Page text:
Saturday, May 09, 2009

Desire vs. Narrative


What do the characters want? What are their desires? Desires push a story forward and the world and other desires push back. 

There are two ways (okay, more than two ways) to write a story: From front to back and between intermediate points. 

First case: 
Man is a serial killer. He arrives in a small town.

What happens next? And then? And then?

Second case: 
The detective leaves the seedy hotel where he's has a tryst with his mistress, only to get a call that a body has been found.

The serial killer invades the detective's home and holds his woman and children hostage.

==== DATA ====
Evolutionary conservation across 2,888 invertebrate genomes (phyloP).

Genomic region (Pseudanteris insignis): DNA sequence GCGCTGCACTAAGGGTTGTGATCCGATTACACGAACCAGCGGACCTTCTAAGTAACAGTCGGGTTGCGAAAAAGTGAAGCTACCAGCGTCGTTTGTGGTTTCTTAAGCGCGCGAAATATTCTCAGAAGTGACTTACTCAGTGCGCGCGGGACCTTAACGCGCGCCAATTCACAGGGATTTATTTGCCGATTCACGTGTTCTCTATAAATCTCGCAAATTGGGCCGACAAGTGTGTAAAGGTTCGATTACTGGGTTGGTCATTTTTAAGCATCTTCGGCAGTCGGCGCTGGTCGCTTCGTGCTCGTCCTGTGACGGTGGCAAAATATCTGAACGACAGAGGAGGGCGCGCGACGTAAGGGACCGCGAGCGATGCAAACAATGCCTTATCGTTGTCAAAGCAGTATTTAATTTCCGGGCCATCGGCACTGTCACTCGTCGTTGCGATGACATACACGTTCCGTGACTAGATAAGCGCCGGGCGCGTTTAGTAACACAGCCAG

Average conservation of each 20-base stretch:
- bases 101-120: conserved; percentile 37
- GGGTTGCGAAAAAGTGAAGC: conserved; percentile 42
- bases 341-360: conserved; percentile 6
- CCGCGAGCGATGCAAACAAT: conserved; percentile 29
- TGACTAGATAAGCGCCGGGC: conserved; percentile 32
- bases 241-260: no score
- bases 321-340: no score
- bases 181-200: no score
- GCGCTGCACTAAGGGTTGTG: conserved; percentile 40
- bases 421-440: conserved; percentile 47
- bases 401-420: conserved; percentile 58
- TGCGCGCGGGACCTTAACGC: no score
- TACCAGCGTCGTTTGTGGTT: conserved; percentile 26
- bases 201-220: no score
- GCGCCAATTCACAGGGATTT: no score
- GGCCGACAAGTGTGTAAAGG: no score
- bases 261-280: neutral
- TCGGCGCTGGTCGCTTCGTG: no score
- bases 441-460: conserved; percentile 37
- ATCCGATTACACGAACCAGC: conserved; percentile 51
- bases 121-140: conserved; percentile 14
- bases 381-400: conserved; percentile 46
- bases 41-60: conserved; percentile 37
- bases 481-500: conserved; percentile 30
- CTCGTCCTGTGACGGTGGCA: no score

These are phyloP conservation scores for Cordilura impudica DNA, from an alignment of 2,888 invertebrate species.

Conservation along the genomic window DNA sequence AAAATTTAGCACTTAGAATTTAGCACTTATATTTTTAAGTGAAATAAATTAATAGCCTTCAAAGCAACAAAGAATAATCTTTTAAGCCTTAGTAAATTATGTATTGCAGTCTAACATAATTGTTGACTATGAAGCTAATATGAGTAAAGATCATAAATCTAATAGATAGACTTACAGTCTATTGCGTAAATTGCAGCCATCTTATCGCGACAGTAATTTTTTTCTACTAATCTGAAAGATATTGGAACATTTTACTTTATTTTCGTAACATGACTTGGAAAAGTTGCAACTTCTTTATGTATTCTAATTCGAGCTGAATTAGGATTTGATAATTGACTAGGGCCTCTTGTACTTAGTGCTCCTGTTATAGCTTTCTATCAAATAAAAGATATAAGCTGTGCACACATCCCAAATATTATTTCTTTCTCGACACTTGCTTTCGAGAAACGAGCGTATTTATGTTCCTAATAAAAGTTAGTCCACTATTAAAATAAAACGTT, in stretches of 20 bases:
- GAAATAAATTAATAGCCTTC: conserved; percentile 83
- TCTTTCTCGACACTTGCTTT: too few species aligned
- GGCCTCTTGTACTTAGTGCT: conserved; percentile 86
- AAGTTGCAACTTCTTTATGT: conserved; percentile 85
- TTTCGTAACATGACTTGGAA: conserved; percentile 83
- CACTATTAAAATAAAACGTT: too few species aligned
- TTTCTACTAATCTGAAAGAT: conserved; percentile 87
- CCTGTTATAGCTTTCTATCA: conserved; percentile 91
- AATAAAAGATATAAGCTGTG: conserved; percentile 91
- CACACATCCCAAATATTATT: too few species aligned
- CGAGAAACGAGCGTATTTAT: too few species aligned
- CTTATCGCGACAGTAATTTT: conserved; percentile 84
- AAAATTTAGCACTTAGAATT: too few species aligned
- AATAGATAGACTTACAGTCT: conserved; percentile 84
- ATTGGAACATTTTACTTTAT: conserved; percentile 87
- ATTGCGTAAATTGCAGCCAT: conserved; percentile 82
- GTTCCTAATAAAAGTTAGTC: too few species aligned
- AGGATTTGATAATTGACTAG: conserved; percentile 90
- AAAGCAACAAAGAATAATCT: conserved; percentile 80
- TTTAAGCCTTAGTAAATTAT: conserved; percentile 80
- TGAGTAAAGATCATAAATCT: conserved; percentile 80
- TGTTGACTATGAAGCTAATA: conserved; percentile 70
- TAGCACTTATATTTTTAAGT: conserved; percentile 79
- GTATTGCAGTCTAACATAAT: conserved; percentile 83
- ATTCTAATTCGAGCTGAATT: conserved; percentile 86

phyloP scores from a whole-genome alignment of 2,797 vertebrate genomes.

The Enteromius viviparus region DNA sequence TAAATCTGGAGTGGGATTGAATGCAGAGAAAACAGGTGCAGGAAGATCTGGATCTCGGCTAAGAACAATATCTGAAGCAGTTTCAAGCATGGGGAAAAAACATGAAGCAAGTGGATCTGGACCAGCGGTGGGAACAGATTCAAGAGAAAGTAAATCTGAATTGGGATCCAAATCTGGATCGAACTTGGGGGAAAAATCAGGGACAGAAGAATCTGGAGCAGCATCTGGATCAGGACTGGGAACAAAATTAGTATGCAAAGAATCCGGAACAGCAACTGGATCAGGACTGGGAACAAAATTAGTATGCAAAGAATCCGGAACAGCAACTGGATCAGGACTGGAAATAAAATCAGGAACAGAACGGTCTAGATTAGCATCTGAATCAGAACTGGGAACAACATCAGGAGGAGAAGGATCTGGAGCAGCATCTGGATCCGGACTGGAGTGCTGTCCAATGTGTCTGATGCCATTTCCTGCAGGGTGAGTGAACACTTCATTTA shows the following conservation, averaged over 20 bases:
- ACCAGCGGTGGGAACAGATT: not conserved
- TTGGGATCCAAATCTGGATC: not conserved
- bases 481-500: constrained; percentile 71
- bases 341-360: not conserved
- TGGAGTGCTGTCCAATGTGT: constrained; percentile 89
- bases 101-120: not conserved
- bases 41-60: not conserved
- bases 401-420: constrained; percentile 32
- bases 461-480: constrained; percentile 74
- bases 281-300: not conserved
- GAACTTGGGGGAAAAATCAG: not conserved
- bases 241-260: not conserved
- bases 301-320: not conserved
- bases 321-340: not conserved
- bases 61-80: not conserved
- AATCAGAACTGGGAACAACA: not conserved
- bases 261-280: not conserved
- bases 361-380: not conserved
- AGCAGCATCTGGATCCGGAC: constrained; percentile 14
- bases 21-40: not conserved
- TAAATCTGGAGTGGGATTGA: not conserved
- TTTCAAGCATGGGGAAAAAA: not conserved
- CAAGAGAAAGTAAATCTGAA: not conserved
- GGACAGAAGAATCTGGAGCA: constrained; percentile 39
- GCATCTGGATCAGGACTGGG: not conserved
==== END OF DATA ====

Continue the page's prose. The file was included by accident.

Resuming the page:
What happened between those points? What happened before?

In the first case, we have tendencies and from there a story unfolds. In the second, we have somewhere to go to and try to figure out how to determine the tendencies that will get us to that point in the story. 

The hazard of the first approach is that our story has no direction, and wanders.

The hazard of the second approach is that our characters appear manipulated and the story emerges not from their desires, but from the author's.

No matter how clear our narrative is, our characters may have other ideas. We wish to get our characters into trouble. They do their best to stay out of trouble. Without their being in trouble, there is no story. The author and the characters must wrestle to gain control of the story.


In other words, the character's desire pushes forward, and the author's narrative pushes back. In between are the results of desire and the destinations of narrative. This is the story.

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